That’s 44 points at the top, 64 to the left and right, and 70 at the bottom. These numbers are all coming from the safe area of the surrounding view controller.
By default, the layout margins of a view take the safe area into account. This is the
insetsLayoutMarginsFromSafeArea property, or Safe Area Relative Margins checkbox in interface builder. To visualise this relationship, here are two subviews, both pinned to the bottom of the view controller’s view. The view on the right is using safe area relative margins, the view on the left is not:
Notice that the bottom margins for the view on the left are actually below the toolbar, because it is ignoring the safe area. If the view is using safe area relative margins, then the layout margins will be extended so that they are the correct distance from the edge of the safe area.
You may also notice that the margins by the edge of the screen are actually smaller than those of the main view - 8 points versus 16. That’s because there’s another place views can get information about their margins from - the margins of the superview. That’s controlled by
preservesSuperviewLayoutMargins, or Preserve Superview Margins in interface builder. Unlike the similar safe area setting, this is off by default. Turning it on for the two subviews yields the following:
Both views now have a margin of 16 points from the edge of the device. The left view, which is ignoring the safe area but preserving the superview’s margins, has a bottom margin now of 44, which is the same as the superview. The right view, which is using safe area relative margins, has a bottom margin of 52 points (44 points from the safe area, and 8 points from its own margins). Preserving superview margins means that the layout margins will be at least the size of the superview’s margins. It’s a subtle difference from the safe area setting.
Putting it all together
For any given view, the effective layout margins will be derived as follows:
- Obtain the default margin or custom margin, if set
- If the view is using safe area relative margins, and the view’s frame extends outside the safe area, then add the safe area to any affected margins
- If the view is preserving superview margins, and the view’s frame extends outside the superview’s layout margins, then make sure the margin at any affected edge is at least the size of the superview’s margin.
The examples above should indicate that margins are a very sensible thing to use for positioning your content. You should be able to pin views to the layout margins and then not really have to worry about which device you are running on.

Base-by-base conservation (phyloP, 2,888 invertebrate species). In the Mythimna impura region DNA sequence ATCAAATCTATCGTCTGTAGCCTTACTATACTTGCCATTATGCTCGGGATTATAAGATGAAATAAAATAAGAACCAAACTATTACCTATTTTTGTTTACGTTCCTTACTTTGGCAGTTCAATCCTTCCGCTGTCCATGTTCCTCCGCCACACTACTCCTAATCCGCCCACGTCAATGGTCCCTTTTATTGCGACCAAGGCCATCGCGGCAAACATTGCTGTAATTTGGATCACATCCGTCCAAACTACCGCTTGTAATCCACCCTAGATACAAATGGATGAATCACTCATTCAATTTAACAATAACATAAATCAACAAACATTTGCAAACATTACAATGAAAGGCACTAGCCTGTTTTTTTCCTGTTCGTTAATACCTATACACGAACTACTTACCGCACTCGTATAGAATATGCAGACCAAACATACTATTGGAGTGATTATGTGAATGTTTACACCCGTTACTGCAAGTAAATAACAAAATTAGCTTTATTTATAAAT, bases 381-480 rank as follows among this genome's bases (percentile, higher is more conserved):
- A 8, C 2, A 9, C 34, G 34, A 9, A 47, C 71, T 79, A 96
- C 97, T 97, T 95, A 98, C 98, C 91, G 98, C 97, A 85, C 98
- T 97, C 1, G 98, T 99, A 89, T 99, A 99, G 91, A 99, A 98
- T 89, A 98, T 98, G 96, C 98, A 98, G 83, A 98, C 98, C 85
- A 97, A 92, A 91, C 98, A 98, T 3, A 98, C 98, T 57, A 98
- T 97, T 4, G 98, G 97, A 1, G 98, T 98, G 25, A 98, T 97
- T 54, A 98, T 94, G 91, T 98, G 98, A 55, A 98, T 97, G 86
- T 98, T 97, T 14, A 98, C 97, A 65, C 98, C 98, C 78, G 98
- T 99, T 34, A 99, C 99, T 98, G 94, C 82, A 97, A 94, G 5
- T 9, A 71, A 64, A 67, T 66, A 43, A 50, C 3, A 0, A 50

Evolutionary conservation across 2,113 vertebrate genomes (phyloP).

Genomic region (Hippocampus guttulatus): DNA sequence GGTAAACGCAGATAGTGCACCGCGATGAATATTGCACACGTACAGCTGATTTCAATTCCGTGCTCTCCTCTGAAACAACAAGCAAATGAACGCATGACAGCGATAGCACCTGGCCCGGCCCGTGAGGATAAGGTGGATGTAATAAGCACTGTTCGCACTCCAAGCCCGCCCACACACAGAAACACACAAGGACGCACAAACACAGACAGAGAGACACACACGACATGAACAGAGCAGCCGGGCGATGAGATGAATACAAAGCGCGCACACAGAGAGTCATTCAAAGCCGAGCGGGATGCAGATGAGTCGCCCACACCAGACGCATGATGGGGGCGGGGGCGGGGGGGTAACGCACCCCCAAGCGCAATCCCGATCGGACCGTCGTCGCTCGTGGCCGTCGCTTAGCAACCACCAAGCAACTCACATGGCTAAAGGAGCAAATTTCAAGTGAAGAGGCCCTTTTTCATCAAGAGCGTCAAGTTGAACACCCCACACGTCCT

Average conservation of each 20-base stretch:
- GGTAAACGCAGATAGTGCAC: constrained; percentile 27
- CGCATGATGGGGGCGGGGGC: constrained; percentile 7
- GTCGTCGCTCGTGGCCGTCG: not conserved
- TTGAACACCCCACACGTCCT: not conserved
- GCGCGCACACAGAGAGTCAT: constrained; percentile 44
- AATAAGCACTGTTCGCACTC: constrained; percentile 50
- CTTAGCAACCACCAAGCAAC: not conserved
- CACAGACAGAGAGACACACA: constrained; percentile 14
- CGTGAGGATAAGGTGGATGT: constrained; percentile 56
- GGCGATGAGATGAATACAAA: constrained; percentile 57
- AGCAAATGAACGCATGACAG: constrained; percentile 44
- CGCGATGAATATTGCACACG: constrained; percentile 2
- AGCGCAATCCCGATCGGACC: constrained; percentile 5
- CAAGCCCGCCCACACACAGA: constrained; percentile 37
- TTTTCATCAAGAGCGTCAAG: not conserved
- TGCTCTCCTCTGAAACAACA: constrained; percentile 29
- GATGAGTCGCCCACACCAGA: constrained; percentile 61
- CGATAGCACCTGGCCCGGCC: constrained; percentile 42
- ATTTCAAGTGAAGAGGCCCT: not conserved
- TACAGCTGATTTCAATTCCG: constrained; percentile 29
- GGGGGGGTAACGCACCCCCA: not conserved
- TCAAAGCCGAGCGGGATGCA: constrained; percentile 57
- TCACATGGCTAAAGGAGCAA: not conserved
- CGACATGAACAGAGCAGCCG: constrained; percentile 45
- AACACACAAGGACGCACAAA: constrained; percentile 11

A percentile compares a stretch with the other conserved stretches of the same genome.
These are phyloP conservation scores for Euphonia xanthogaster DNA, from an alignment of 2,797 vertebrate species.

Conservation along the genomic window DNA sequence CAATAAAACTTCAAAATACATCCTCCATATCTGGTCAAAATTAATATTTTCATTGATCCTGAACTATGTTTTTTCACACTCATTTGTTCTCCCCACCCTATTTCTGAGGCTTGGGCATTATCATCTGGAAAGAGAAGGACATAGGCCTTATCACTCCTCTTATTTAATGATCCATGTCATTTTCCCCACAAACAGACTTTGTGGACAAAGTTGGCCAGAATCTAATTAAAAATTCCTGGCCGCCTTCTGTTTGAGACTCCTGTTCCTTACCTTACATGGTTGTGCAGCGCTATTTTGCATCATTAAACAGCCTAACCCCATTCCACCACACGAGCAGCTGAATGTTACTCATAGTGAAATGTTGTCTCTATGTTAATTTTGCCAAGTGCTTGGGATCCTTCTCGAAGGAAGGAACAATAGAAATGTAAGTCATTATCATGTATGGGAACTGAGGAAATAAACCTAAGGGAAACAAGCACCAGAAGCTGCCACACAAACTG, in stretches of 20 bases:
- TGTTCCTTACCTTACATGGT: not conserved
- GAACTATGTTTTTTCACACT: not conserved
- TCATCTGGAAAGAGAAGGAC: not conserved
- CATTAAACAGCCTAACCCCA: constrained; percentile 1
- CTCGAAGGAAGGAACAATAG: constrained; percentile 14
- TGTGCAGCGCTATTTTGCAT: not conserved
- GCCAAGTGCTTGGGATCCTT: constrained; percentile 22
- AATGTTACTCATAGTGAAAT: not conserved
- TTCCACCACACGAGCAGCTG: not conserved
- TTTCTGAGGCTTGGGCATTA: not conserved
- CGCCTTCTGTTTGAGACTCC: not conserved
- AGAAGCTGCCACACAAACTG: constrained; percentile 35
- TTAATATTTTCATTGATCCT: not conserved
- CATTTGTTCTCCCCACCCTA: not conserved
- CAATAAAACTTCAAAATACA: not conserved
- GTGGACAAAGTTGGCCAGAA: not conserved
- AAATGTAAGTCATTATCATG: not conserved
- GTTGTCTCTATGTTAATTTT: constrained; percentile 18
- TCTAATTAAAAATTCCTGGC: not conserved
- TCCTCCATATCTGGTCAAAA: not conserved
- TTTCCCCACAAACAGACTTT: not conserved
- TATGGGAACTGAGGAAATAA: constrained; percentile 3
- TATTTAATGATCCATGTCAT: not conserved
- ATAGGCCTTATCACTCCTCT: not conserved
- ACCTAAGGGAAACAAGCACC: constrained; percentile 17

Unfortunately, Apple rather shot itself in the foot when layout margins were introduced, making them on by default in interface builder, which led to a lot of developers angrily turning them off and vowing never to use them. Developers can be like that. But now you know what margins are and when and where they can be useful, you can happily use them again. In Interface Builder, just make sure the “Constrain to margins” option is checked, or you can toggle it at any time by editing the constraint. In code, you have to use the
layoutMarginsGuide instead of the view:
// Pin to the superview's edge with some spacing, that you'll get // the wrong way round at first because sometimes it's negative subview.leadingAnchor.constraint(equalTo: superview.leadingAnchor, constant: 10) // Pin to the superview's margins, ahhh, lovely subview.leadingAnchor.constraint(equalTo: superview.layoutMarginsGuide.leadingAnchor)
There are some UIKit classes with built-in smarts about margins and safe areas.
UIStackView has a property,
isLayoutMarginsRelativeArrangement, which tells the stack to take margins into account when laying out the
false by default. This can save you adding arbitrary padding around a stack view.
UIScrollView, which has been a pain point since iOS 7, when we were supposed to start messing around with content insets, has some new features which should make things easier - a
contentInsetAdjustmentBehavior property which tells the scroll view how to take surrounding safe areas into account, and a separation of user-applied content inset and system-applied content inset which should remove some headaches for developers who like to do fancy things with scroll views.
WWDC 2018 session 235 covers the topics in this post in more detail, and is highly recommended.